Sun, 08 Apr 2012 14:54 UTC
But oxytocin, the so-called 'cuddle hormone', can dramatically improve male sexual performance, researchers have found - producing results on a par with Viagra.
One of the scientists behind the discovery and development of Viagra was so impressed that he described an oxytocin-based treatment as having 'blockbuster potential'.
Oxytocin is a hormone naturally made in the body in both men and women, and is involved in sex, sexual attraction, trust and confidence.
Extra doses of the 'cuddle chemical' are released into a mother's blood during labour - triggering the production of breast milk - and flood the brain during breastfeeding, helping mother and baby bond.
It has recently been shown to make men more sensitive and in tune with others' feelings, but its effects on the male physique were unknown until now.
Researchers in California published a paper on the hormone's effects after giving it to a married father of three who suffered from attention deficit disorder and had difficulty in maintaining social relationships.
Research found that a married man who sniffed the spray twice a day saw a considerable improvement in his sexual performance
His relationship with his wife was also in difficulties, and conventional drugs either were not suitable or had unwanted side-effects.
Spraying the hormone up his nose twice a day did little to help his social phobia but did wonders for his love life, the Journal of Sexual Medicine reports.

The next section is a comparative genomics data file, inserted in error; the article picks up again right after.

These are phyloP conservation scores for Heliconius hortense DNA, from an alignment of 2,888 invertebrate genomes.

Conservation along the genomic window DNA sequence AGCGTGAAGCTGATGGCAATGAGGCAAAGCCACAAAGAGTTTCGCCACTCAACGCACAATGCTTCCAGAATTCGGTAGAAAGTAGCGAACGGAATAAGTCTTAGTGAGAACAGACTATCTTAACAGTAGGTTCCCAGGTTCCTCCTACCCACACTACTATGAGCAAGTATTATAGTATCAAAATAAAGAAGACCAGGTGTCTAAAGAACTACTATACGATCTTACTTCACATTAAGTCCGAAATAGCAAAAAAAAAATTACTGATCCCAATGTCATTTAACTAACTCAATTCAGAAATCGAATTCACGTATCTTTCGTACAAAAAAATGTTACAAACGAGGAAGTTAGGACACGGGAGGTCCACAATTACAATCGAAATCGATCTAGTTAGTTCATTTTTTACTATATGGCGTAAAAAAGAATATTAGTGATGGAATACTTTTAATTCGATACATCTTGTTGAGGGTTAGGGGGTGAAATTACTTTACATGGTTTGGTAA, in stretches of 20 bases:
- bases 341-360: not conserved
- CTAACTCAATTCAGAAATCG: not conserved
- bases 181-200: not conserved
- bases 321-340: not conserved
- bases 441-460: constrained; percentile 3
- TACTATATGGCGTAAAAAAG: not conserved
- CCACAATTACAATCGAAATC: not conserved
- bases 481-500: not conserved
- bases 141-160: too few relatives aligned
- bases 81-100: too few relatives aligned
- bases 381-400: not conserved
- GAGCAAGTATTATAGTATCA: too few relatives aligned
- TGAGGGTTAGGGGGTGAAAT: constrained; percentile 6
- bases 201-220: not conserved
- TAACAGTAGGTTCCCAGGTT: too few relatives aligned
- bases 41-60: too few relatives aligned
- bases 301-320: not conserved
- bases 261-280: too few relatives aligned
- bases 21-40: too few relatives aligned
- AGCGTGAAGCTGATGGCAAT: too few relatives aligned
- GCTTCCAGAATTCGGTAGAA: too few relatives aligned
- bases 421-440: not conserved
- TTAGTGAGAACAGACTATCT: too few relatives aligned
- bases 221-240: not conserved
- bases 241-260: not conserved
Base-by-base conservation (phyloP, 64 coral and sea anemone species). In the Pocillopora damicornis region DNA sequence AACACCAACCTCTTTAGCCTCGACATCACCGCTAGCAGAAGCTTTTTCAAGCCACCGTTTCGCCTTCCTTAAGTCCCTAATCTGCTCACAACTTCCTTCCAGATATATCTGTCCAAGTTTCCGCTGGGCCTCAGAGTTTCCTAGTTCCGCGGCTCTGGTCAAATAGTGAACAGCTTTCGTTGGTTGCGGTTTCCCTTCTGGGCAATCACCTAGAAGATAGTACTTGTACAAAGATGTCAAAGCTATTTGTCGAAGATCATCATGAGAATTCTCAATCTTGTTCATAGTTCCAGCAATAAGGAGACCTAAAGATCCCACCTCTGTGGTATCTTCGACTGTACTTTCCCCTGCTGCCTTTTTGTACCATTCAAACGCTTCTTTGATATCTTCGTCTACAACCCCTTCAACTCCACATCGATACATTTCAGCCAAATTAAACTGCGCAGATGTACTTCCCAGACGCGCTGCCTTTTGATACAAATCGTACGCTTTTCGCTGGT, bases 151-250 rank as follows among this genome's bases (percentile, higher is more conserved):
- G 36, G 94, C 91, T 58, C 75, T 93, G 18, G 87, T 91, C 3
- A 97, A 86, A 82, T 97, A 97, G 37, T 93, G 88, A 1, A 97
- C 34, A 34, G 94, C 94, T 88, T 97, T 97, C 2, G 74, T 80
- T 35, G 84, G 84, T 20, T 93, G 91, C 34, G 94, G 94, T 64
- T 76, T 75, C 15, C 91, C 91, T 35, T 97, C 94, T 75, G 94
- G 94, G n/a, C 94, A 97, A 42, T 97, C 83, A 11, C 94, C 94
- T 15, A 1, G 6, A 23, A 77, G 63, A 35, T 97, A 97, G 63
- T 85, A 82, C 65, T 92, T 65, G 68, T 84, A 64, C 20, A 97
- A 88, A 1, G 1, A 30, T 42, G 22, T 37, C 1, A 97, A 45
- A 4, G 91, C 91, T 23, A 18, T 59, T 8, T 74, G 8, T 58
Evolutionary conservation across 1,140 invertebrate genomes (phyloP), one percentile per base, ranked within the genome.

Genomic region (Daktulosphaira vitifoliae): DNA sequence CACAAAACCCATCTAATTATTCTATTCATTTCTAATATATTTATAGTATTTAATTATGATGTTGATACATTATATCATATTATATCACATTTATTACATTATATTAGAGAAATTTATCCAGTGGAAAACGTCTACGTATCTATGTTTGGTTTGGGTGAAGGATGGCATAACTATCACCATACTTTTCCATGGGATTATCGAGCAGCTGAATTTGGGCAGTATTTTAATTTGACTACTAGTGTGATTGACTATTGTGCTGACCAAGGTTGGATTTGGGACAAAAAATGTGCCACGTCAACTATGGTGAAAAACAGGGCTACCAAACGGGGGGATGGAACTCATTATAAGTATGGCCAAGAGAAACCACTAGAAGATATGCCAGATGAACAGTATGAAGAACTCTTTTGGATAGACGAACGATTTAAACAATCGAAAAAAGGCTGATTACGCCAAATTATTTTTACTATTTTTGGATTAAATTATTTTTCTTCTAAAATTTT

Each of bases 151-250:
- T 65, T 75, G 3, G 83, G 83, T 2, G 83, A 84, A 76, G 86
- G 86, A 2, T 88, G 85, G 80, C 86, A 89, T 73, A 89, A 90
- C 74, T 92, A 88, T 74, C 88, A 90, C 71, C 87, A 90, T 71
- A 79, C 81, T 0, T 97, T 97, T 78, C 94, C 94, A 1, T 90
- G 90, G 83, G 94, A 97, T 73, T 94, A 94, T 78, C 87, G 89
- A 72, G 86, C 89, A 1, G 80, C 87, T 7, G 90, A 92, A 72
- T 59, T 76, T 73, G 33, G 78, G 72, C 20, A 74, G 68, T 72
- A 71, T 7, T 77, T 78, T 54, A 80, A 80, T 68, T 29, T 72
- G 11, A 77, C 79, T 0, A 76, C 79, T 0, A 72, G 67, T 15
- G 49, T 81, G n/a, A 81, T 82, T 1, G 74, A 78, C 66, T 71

His libido went from 'very weak' to 'somewhat strong', his sexual arousal from 'somewhat difficult' to 'somewhat easy' and the act itself was easier to perform and more satisfying.
The spray also produced emotional benefits. The man said he found it easier to be affectionate towards his wife, while she said he wanted to be closer to her and was more tactile.
But not all its effects may be quite so welcome.
The man, who is identified only as Mr B, also hugged a work colleague in a 'very out of character' way. At the time the paper was written, the man had not experienced any other side-effects, despite using the oxytocin spray twice a day for several months.
The University of California researchers said the improvements were 'in keeping' with those of Viagra.
They concluded: 'These findings support trials directly examining the use of oxytocin to treat problems in this vital aspect of human function, especially in the context of stable, loving relationships.'
Others said that as Viagra does not work in all cases, there is a great medical need for a new drug.
Mike Wyllie, one of the team of scientists that discovered and developed Viagra for pharmaceutical giant Pfizer, said that for some men who have had surgery, the little blue pills can work in as few as 10 per cent of cases.
With sales of Viagra and similar pills reaching almost £2.5billion year worldwide, there are billions to be made.
Dr Wyllie said that a drug based on oxytocin could have 'blockbuster potential'.
However, he warned that drug watchdogs may be cautious about approving a medicine that has emotional as well as physical effects.